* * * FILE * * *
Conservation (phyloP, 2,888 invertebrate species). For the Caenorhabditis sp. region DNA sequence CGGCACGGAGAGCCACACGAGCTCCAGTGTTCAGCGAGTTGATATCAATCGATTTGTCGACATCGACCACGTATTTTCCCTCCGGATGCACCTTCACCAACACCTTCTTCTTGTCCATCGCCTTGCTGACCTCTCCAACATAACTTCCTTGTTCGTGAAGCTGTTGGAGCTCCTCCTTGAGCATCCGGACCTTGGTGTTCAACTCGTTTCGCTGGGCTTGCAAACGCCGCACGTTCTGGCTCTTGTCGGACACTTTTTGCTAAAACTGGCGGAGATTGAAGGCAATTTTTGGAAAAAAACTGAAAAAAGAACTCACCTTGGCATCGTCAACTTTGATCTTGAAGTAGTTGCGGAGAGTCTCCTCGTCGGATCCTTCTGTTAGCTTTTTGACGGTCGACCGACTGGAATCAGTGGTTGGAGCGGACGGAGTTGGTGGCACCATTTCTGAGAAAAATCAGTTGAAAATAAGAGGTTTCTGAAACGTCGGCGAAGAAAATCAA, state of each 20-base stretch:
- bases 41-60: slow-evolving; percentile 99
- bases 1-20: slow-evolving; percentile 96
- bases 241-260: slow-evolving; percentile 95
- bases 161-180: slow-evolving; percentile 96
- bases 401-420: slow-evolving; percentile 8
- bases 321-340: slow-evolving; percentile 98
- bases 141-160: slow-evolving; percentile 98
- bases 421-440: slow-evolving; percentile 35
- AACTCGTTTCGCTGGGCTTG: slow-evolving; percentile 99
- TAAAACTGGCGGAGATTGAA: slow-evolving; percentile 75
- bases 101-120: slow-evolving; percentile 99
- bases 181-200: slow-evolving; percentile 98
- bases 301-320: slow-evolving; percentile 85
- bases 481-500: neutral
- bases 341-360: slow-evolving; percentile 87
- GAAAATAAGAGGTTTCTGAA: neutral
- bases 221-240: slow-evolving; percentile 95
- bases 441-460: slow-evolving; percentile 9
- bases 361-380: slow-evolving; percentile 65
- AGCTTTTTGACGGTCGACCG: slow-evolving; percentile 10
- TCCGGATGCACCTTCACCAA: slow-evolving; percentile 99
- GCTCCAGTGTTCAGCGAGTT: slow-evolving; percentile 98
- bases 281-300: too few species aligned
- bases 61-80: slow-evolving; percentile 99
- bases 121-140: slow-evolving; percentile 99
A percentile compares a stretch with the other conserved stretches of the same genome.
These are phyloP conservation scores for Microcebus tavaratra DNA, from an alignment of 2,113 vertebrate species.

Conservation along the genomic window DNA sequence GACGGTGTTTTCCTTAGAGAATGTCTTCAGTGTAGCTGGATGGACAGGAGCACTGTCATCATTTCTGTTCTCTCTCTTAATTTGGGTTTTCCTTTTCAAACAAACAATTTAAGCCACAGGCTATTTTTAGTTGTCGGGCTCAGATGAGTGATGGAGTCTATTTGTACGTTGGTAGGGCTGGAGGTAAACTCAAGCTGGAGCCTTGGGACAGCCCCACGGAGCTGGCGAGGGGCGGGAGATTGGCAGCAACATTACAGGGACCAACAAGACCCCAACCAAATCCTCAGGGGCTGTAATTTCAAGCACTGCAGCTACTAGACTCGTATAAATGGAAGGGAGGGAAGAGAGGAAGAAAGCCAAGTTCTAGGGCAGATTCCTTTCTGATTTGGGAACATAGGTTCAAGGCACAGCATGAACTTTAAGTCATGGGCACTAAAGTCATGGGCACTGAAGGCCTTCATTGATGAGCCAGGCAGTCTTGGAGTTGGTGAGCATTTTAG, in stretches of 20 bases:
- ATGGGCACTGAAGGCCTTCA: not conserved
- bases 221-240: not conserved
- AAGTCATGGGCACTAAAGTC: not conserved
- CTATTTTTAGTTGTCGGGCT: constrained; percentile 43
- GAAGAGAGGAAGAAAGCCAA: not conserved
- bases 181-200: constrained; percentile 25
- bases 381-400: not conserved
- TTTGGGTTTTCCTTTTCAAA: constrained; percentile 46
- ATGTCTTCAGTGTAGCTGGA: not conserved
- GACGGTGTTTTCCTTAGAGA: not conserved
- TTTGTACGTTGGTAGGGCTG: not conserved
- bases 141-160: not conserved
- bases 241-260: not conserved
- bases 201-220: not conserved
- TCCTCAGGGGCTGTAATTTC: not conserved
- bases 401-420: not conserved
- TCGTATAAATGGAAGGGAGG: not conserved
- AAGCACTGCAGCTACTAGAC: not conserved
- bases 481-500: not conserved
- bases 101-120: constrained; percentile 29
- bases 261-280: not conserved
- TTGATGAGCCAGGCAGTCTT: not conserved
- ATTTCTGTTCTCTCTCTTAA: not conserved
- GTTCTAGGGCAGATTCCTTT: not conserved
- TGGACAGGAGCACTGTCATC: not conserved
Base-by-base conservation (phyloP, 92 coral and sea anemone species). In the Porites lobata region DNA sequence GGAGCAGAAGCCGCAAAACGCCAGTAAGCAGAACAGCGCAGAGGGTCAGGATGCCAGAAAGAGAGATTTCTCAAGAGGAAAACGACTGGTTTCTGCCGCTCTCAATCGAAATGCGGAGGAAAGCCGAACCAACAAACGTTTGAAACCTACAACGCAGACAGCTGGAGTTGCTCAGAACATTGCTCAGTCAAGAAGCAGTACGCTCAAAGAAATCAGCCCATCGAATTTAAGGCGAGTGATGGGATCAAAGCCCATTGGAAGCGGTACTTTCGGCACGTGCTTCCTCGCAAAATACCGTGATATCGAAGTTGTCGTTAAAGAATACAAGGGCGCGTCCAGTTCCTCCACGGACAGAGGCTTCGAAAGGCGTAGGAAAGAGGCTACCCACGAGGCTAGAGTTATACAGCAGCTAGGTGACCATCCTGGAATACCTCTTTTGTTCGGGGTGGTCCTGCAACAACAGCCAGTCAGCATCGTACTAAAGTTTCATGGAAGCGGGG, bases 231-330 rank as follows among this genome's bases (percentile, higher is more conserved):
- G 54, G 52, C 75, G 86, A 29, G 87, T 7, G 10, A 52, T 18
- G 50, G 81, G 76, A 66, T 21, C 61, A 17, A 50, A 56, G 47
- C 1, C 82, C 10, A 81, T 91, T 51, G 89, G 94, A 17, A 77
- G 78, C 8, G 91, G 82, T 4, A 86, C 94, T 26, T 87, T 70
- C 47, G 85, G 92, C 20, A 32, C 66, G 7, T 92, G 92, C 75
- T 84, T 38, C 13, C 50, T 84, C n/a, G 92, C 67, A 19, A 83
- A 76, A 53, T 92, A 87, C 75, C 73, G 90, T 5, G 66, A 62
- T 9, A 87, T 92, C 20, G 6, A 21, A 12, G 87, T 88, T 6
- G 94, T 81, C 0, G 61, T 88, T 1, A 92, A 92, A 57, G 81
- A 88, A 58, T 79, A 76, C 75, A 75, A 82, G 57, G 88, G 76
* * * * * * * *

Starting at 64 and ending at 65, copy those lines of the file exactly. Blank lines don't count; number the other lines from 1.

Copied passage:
- G 94, T 81, C 0, G 61, T 88, T 1, A 92, A 92, A 57, G 81
- A 88, A 58, T 79, A 76, C 75, A 75, A 82, G 57, G 88, G 76